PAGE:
With memories still fresh of the music industry's battle to stop Napster and other rogue music-swapping services on the internet, five of Hollywood's leading studios have announced a joint initiative to create a pay-per-view online video system that they hope will pre-empt the pirates.
The initiative, led by Sony, has been in the works for several months and a fledgling service is expected to be offered to consumers as early as next year. Computer users will be able to scan lists of the films on offer, watch previews and then order the movie of their choice for about $4 (£2.75), which is somewhere between the price of a traditional video rental and a pay-per-view service on cable television.
Depending on the computer's transmission speed, downloads will take anywhere from 40 minutes to four hours. The film will then sit on the computer's hard drive for up to 30 days; once the downloaded file is opened for viewing it will disappear within 24 hours.
Sony, which owns Columbia Pictures, talked to all the major Hollywood players about the venture. For the moment, the five on board are Sony, MGM, Paramount, Universal and Warner Brothers. The two prominent absentees, Disney and Fox, are believed to be working on their own rival video-on-demand system.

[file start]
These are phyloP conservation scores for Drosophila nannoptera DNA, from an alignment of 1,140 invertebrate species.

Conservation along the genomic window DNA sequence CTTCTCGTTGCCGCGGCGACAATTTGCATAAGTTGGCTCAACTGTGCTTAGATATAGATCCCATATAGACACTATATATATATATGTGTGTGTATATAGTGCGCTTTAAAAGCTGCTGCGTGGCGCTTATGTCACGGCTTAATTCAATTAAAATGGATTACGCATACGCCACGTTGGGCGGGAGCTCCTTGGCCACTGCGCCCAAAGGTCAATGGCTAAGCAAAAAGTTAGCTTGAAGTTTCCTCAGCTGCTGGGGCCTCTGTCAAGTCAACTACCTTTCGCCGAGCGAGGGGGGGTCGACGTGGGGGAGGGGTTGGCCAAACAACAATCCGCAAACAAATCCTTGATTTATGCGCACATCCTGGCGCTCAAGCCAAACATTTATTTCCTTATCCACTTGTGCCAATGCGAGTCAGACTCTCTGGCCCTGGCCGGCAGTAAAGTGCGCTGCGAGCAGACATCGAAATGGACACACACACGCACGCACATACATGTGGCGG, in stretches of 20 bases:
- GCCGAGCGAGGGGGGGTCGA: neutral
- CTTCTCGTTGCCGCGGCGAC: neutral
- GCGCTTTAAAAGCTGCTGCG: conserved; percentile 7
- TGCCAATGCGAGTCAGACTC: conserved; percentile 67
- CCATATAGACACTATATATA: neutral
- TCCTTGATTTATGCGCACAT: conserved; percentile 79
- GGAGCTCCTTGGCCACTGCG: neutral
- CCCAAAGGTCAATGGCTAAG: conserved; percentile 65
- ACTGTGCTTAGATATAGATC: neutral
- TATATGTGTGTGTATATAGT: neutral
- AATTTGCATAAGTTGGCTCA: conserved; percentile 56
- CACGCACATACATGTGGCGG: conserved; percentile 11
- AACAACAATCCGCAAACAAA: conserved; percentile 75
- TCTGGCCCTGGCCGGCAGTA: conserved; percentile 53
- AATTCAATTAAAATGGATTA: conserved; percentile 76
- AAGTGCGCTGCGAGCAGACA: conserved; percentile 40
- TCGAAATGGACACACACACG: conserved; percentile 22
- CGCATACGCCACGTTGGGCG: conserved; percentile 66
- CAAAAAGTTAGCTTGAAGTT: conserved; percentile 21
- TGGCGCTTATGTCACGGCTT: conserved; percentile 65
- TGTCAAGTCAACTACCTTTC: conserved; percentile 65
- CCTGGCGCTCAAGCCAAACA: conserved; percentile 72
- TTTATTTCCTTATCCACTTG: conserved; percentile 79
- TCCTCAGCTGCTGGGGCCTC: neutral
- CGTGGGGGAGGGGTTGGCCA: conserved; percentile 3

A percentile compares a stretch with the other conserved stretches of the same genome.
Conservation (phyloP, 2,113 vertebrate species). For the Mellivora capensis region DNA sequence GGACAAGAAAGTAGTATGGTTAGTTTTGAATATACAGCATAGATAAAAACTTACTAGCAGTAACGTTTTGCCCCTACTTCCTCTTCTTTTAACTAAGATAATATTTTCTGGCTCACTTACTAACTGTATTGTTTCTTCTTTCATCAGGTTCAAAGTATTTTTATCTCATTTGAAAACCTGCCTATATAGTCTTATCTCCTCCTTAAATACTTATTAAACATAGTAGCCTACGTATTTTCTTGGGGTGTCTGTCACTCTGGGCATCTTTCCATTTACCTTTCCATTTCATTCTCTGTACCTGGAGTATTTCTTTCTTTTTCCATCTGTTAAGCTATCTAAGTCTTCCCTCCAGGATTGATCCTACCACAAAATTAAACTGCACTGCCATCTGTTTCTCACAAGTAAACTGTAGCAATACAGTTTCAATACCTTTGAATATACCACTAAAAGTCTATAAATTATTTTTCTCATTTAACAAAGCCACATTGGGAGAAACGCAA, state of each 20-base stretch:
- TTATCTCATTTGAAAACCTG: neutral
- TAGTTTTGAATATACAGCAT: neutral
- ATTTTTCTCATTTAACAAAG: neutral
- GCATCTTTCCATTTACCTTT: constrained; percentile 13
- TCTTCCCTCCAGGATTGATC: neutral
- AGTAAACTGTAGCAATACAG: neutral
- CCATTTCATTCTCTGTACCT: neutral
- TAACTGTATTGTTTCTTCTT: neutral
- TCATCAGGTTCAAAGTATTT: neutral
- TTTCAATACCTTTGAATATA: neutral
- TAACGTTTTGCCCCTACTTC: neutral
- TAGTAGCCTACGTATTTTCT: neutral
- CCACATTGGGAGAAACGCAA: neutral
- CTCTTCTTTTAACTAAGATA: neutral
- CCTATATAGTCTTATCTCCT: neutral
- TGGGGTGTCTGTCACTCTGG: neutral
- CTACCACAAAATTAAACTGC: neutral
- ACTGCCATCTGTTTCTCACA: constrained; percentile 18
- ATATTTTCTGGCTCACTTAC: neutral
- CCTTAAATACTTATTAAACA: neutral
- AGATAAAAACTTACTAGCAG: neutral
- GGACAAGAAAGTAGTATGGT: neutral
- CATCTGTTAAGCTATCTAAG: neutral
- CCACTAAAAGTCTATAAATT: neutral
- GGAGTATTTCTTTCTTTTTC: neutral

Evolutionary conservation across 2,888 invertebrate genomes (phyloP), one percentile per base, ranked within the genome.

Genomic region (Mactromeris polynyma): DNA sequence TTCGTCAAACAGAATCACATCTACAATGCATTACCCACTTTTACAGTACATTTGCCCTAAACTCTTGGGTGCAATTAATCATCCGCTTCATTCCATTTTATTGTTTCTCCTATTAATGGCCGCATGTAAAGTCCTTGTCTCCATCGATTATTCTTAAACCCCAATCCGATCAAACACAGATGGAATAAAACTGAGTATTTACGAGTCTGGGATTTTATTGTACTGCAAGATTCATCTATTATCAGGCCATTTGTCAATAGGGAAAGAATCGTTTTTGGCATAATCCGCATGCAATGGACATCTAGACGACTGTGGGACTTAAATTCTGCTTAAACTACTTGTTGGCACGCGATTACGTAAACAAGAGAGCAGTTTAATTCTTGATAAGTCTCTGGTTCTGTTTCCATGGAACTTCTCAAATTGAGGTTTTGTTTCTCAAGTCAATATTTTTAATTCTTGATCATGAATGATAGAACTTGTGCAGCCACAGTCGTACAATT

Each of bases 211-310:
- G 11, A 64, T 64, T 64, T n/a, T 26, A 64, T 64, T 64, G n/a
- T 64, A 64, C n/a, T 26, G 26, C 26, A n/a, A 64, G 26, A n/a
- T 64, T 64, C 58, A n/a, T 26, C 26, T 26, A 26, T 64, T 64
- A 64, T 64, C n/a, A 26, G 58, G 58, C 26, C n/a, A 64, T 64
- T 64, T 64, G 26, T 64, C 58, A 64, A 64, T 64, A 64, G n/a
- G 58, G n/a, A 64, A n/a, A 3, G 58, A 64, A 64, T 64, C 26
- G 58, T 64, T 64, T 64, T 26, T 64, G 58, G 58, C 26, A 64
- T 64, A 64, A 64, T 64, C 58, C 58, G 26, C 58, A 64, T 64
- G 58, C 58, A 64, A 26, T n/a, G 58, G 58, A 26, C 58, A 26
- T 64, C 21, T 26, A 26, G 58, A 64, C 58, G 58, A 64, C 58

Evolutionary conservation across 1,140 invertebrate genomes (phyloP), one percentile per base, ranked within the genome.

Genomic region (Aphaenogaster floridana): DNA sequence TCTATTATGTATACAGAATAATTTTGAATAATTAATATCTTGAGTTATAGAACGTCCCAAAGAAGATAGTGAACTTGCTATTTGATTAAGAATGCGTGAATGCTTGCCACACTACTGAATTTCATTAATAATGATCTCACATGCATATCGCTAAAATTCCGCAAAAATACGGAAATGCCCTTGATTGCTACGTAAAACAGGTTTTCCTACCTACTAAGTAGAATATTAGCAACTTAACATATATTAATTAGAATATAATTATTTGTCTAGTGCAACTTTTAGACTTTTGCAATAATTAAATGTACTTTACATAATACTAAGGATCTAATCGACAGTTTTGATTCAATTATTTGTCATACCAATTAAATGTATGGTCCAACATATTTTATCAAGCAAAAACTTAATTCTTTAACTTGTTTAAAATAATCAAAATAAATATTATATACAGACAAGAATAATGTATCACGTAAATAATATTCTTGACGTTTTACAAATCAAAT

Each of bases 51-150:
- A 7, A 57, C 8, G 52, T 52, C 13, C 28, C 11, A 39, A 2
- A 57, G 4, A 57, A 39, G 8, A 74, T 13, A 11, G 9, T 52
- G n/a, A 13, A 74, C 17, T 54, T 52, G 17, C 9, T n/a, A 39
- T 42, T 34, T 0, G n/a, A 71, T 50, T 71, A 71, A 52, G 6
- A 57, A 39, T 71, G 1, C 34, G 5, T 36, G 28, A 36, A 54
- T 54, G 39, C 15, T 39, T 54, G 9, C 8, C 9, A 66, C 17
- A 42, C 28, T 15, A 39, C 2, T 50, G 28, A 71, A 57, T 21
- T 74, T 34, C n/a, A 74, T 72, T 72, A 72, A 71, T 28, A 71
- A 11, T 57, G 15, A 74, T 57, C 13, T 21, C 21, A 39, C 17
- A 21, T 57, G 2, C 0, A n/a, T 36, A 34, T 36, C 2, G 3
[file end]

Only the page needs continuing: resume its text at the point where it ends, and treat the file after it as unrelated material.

Since broadband internet transmission is still in its infancy, particularly on home computers, the new service – which has no title yet except for the working codename "MovieFly" – is not expected to be a money-spinner at first. The hope, however, is to have a solid legal structure in place before a video version of Napster could come along to distribute uncopyrighted video over the internet for free.
Jack Valenti, Hollywood's leading lobbyist and the president of the Motion Picture Association of America, said in a statement: "In a very near future, a broad selection of motion pictures will be available online, protected by encryption and delivered directly to consumers at a reasonable price ... great news."
As reported last week in The Independent, online piracy is already rampant in the film industry, with everything from daily rushes to marketing memos being leaked from the studios. Industry estimates suggest as many as 400,000 pirate copies of films are in circulation on the internet.Reuse content